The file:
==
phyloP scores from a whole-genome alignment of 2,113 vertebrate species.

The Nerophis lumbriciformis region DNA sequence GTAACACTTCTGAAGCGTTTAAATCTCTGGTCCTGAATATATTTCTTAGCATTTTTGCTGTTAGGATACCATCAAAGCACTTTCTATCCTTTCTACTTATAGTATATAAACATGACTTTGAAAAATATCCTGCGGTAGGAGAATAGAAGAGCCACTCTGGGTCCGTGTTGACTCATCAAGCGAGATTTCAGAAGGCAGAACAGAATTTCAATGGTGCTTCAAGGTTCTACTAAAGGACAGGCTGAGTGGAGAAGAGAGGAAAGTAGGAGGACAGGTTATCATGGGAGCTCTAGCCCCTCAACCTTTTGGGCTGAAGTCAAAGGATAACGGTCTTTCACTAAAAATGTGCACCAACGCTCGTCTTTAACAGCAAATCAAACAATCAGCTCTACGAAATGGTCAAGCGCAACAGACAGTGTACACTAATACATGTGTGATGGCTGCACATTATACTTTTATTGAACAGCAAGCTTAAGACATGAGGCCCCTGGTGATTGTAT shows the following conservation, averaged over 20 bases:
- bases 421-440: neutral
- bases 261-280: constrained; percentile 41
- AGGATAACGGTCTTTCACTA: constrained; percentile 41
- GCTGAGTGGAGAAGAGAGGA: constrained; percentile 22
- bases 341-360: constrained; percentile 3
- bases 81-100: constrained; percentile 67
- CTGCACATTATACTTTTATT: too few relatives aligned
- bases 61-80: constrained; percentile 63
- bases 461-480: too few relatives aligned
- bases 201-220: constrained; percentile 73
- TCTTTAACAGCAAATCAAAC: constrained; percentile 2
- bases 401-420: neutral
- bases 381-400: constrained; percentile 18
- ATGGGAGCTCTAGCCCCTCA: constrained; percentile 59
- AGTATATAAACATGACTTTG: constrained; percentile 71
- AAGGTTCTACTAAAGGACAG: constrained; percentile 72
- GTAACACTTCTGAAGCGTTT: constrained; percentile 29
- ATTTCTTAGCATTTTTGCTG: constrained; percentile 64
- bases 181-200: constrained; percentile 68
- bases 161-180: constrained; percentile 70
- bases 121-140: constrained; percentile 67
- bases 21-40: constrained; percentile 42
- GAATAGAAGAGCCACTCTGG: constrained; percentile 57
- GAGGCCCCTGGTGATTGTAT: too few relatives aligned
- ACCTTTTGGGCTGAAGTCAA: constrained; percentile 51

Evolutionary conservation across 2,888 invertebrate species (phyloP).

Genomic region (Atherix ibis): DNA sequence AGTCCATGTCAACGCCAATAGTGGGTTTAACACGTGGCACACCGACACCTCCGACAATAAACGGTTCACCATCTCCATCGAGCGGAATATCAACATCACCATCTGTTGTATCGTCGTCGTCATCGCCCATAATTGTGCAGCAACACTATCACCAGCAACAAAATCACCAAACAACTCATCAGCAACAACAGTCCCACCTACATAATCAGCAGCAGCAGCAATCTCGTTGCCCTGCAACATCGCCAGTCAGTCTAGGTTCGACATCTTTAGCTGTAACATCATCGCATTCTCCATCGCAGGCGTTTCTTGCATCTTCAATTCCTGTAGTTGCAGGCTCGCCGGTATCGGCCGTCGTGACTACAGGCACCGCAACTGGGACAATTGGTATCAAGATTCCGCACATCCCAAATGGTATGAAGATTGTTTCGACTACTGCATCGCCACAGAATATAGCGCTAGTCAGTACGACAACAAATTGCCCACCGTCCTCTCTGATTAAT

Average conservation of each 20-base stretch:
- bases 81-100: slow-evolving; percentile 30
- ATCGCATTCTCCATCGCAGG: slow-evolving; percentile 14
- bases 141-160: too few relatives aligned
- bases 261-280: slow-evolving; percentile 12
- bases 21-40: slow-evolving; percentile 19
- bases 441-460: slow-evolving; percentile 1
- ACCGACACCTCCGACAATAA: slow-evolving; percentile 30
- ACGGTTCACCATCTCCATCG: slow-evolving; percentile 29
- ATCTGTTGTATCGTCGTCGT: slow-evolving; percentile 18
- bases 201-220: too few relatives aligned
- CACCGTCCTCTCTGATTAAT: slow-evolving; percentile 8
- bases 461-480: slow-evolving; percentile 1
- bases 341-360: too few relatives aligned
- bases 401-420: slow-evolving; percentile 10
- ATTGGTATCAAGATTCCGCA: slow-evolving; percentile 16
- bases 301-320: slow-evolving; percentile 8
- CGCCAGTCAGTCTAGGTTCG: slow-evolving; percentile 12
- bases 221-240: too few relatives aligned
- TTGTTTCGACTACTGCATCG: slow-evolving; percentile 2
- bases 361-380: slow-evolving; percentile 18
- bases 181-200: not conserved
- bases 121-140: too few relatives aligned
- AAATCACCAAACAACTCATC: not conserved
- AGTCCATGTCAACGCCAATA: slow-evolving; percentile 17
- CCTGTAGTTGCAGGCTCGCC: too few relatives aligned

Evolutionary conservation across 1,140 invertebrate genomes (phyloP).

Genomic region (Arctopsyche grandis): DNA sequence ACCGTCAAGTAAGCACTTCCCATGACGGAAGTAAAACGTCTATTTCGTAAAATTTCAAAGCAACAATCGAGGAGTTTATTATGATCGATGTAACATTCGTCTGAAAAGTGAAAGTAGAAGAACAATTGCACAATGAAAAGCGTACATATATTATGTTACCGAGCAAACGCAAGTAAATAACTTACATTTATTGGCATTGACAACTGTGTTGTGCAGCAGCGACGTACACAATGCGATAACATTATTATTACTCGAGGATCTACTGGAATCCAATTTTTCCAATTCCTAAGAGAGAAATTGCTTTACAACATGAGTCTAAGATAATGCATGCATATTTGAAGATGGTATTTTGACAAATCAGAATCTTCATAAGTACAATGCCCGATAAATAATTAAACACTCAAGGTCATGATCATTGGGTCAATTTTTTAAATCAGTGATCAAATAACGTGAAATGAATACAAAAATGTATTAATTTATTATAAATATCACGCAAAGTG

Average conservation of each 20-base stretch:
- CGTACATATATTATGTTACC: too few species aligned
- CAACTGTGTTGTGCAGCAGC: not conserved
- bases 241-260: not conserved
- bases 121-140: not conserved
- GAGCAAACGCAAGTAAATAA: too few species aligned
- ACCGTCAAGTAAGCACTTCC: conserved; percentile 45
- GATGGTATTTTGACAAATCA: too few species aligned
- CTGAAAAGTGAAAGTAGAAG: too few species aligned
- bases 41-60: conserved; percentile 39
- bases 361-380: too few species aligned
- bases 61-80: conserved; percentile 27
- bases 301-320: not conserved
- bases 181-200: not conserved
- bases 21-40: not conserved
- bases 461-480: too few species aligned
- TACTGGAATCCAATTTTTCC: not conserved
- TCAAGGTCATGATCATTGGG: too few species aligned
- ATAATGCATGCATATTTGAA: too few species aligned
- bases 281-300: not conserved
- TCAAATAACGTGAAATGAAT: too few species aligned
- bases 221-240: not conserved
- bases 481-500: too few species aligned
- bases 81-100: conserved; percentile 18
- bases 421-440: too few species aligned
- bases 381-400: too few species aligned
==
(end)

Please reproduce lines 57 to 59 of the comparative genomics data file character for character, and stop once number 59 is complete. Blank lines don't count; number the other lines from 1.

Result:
Genomic region (Arctopsyche grandis): DNA sequence ACCGTCAAGTAAGCACTTCCCATGACGGAAGTAAAACGTCTATTTCGTAAAATTTCAAAGCAACAATCGAGGAGTTTATTATGATCGATGTAACATTCGTCTGAAAAGTGAAAGTAGAAGAACAATTGCACAATGAAAAGCGTACATATATTATGTTACCGAGCAAACGCAAGTAAATAACTTACATTTATTGGCATTGACAACTGTGTTGTGCAGCAGCGACGTACACAATGCGATAACATTATTATTACTCGAGGATCTACTGGAATCCAATTTTTCCAATTCCTAAGAGAGAAATTGCTTTACAACATGAGTCTAAGATAATGCATGCATATTTGAAGATGGTATTTTGACAAATCAGAATCTTCATAAGTACAATGCCCGATAAATAATTAAACACTCAAGGTCATGATCATTGGGTCAATTTTTTAAATCAGTGATCAAATAACGTGAAATGAATACAAAAATGTATTAATTTATTATAAATATCACGCAAAGTG

Average conservation of each 20-base stretch:
- CGTACATATATTATGTTACC: too few species aligned